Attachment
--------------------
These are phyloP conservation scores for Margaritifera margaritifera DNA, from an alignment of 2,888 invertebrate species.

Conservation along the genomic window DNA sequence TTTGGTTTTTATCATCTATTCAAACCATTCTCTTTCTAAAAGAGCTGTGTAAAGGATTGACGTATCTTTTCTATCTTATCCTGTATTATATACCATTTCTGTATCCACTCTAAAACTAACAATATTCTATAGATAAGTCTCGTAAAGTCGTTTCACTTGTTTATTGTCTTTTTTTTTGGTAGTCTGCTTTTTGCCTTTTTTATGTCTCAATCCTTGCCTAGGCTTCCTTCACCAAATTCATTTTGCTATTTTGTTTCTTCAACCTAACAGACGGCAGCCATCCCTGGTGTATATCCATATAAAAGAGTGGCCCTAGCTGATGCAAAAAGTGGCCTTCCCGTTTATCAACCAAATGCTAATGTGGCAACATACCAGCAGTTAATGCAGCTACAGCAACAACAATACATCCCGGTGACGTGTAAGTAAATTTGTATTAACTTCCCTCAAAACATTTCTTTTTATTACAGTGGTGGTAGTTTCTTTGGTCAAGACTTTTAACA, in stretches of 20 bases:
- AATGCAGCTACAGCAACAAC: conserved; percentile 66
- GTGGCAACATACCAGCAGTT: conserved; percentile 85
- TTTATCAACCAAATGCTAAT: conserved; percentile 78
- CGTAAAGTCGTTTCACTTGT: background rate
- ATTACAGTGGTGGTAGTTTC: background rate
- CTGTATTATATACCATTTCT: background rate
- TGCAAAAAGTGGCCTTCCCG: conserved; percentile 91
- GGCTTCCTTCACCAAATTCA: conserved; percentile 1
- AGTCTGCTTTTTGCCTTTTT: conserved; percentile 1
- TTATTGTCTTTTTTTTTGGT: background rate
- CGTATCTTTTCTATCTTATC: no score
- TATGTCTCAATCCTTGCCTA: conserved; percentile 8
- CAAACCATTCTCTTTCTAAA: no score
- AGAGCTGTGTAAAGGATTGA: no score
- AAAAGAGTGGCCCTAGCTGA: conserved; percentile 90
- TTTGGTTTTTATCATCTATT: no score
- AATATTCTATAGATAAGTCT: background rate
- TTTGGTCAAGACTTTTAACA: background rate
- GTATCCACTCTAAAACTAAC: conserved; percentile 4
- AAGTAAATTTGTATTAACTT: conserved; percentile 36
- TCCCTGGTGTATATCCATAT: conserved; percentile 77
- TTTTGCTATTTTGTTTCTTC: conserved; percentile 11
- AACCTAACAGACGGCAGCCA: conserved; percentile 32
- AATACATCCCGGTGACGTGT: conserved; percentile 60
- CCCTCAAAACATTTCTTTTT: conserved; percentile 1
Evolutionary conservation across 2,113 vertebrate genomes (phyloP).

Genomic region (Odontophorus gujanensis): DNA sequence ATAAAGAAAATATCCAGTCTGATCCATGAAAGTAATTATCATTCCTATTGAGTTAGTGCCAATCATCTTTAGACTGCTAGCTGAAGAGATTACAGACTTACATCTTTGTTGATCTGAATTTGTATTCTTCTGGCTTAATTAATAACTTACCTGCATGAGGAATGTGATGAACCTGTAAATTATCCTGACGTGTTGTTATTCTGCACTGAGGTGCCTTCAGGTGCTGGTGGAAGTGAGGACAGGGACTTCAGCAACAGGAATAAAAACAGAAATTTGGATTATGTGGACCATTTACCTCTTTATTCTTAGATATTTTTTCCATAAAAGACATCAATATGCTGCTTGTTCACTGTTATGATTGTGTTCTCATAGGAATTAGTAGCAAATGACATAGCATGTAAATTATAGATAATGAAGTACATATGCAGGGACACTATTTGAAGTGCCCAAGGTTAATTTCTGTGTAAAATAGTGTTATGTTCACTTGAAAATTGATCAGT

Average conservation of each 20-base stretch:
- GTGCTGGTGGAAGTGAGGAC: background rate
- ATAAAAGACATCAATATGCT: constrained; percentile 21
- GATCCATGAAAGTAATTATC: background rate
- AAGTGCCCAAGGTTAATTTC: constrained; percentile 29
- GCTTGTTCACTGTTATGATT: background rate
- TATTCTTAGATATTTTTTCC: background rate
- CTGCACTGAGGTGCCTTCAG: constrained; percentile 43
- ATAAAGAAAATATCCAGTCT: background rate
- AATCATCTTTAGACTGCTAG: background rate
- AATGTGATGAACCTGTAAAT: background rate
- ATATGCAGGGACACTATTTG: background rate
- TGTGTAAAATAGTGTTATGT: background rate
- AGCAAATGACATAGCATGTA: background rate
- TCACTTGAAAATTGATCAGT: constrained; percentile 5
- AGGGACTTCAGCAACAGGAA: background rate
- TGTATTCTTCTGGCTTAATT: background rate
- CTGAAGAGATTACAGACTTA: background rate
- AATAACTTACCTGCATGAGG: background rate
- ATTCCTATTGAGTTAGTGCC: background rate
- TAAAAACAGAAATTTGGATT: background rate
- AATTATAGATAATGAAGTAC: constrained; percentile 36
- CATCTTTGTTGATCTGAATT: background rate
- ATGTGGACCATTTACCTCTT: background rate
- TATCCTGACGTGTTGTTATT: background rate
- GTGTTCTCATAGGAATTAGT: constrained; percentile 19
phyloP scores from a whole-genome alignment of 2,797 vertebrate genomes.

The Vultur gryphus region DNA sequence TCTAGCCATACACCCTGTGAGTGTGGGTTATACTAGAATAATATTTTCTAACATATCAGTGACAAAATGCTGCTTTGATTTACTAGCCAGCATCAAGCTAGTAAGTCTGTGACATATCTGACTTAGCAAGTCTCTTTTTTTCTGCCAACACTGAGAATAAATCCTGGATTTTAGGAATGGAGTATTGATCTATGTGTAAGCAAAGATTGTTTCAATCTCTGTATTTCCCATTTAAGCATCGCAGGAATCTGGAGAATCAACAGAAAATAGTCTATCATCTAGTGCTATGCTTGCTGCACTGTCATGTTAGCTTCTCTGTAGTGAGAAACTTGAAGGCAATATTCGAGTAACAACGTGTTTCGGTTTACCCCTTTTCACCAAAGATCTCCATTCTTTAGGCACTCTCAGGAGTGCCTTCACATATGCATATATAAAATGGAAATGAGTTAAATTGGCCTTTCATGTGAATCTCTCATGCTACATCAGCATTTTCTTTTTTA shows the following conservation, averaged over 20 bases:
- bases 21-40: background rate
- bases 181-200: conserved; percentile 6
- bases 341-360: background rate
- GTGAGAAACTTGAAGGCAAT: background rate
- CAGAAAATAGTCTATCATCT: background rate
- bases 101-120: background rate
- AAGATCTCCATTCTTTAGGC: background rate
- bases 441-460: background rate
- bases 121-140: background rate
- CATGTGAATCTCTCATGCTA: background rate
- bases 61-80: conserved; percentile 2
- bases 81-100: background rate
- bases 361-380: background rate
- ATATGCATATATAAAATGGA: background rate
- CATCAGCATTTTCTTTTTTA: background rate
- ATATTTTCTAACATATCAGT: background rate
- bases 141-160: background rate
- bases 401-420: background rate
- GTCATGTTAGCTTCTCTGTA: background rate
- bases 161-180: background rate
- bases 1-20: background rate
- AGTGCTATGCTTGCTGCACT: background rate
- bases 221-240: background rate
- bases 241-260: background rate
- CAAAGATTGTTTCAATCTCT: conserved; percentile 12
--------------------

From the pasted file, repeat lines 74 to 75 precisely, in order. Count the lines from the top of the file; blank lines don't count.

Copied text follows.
- bases 141-160: background rate
- bases 401-420: background rate